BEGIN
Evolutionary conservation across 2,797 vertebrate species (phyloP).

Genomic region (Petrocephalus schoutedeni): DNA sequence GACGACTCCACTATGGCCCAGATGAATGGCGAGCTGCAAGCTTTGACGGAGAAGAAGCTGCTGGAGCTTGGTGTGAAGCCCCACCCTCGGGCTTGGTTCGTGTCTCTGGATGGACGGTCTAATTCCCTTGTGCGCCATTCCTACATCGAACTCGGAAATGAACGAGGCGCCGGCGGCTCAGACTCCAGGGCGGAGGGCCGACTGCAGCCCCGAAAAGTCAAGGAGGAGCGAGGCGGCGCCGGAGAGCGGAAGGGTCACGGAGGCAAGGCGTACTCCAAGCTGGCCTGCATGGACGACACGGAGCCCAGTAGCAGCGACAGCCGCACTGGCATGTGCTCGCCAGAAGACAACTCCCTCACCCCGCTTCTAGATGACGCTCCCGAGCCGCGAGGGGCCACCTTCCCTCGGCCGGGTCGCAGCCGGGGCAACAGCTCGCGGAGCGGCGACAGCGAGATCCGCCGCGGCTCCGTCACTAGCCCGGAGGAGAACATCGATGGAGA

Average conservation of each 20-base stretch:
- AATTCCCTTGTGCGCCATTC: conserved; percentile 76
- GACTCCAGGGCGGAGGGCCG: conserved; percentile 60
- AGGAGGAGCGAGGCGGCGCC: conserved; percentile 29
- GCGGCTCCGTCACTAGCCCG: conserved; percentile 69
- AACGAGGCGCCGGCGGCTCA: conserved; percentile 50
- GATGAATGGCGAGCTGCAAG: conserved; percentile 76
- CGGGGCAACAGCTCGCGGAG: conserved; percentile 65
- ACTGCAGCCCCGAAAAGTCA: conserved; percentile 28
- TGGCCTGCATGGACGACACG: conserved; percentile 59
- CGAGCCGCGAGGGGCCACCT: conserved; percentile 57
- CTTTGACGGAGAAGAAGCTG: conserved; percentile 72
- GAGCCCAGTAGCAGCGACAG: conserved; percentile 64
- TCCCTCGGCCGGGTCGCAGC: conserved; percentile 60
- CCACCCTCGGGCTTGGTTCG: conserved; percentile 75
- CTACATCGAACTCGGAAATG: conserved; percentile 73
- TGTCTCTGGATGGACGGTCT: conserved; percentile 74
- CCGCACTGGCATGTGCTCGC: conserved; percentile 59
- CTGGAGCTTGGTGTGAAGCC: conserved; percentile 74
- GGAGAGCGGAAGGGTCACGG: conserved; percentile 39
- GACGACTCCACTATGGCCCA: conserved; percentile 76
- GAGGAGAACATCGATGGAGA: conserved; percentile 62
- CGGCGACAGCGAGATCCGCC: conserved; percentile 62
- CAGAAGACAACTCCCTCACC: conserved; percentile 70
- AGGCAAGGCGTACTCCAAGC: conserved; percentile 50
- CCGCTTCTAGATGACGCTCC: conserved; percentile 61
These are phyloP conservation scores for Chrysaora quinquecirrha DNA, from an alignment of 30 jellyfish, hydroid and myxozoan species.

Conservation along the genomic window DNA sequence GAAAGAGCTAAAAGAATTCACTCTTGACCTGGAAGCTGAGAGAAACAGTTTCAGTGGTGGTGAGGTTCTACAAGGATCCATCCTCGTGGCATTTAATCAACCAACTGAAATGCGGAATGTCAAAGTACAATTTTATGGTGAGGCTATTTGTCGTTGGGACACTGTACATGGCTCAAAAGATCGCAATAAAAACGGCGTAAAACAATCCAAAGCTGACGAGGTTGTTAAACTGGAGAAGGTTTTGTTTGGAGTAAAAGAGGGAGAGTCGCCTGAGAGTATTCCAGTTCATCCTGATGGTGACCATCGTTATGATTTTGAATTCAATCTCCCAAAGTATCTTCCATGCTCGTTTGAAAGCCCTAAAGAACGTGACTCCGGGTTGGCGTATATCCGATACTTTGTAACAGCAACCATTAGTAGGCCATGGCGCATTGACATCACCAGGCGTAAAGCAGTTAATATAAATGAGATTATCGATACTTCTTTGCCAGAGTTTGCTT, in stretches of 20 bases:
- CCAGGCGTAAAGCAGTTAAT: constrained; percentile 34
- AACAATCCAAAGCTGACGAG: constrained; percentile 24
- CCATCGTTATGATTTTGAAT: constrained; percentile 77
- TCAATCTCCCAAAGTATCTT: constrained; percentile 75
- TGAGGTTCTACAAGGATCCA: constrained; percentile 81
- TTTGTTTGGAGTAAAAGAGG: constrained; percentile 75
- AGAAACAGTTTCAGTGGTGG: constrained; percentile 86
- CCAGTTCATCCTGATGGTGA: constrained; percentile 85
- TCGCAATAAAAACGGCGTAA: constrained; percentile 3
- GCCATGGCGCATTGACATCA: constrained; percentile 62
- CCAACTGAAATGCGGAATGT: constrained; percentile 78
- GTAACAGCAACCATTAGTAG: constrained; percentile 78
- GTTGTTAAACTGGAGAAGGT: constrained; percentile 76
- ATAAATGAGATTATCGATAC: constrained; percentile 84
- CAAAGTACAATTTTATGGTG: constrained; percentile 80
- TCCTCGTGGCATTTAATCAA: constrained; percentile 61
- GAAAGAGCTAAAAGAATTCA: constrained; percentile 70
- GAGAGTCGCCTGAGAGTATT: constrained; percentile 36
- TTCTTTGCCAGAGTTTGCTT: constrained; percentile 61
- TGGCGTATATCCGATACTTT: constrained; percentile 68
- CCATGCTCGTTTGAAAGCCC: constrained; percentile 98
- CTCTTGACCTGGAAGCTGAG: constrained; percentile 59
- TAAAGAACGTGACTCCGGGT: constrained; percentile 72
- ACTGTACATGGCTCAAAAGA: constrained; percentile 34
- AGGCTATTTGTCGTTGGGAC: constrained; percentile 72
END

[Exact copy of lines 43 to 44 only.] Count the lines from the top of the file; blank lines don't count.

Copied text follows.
- GTTGTTAAACTGGAGAAGGT: constrained; percentile 76
- ATAAATGAGATTATCGATAC: constrained; percentile 84